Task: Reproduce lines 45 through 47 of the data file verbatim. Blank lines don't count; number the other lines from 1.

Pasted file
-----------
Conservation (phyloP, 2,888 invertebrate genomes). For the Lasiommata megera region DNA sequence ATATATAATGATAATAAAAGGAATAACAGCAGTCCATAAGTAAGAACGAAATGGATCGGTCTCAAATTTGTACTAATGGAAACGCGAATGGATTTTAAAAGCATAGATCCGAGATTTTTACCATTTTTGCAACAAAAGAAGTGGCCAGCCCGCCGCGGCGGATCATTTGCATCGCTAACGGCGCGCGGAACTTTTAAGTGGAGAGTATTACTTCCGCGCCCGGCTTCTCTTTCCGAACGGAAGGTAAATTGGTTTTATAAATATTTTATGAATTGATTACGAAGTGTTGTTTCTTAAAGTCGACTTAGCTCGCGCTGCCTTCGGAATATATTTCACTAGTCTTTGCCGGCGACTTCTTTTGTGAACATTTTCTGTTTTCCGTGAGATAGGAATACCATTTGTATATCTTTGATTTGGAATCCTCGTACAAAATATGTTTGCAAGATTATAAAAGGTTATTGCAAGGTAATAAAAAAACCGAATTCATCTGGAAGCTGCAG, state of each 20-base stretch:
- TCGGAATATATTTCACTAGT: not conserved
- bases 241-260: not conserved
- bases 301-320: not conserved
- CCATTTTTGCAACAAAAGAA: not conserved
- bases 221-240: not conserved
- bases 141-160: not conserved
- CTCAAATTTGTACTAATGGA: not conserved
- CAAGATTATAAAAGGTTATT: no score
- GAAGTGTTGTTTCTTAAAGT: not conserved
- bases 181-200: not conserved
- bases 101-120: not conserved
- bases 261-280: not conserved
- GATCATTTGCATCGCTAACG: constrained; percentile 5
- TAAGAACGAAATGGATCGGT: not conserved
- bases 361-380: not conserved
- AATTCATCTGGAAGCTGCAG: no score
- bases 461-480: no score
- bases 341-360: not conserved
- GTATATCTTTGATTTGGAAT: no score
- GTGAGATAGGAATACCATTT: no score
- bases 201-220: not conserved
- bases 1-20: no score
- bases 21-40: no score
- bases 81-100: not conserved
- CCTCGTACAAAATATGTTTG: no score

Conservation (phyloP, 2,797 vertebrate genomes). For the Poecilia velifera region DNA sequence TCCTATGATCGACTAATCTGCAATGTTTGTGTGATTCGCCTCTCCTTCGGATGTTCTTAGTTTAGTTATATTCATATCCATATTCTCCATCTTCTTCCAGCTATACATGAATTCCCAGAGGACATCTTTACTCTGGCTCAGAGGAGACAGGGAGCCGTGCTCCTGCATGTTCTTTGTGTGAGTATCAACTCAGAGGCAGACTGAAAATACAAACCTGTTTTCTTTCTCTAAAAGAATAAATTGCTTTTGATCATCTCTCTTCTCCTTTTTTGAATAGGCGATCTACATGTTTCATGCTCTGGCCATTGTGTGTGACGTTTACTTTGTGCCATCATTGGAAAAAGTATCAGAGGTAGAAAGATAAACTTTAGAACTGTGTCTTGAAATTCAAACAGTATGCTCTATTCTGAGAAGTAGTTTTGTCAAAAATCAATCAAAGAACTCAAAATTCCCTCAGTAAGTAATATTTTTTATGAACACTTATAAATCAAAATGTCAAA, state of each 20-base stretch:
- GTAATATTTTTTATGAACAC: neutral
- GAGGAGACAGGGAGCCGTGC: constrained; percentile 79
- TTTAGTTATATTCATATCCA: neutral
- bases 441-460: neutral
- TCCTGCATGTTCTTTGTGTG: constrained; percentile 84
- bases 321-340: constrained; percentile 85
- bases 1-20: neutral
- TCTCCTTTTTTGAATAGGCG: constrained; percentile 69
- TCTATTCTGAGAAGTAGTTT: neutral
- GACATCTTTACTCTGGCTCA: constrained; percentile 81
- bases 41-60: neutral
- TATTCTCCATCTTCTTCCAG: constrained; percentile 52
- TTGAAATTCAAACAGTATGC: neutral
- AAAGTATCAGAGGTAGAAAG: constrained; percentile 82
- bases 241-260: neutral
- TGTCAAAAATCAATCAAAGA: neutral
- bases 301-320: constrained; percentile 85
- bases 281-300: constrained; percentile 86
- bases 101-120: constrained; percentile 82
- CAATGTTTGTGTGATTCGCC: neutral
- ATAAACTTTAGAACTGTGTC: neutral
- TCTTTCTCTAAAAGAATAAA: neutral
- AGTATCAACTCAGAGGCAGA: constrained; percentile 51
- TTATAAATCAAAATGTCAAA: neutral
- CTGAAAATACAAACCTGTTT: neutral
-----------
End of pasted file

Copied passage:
- bases 281-300: constrained; percentile 86
- bases 101-120: constrained; percentile 82
- CAATGTTTGTGTGATTCGCC: neutral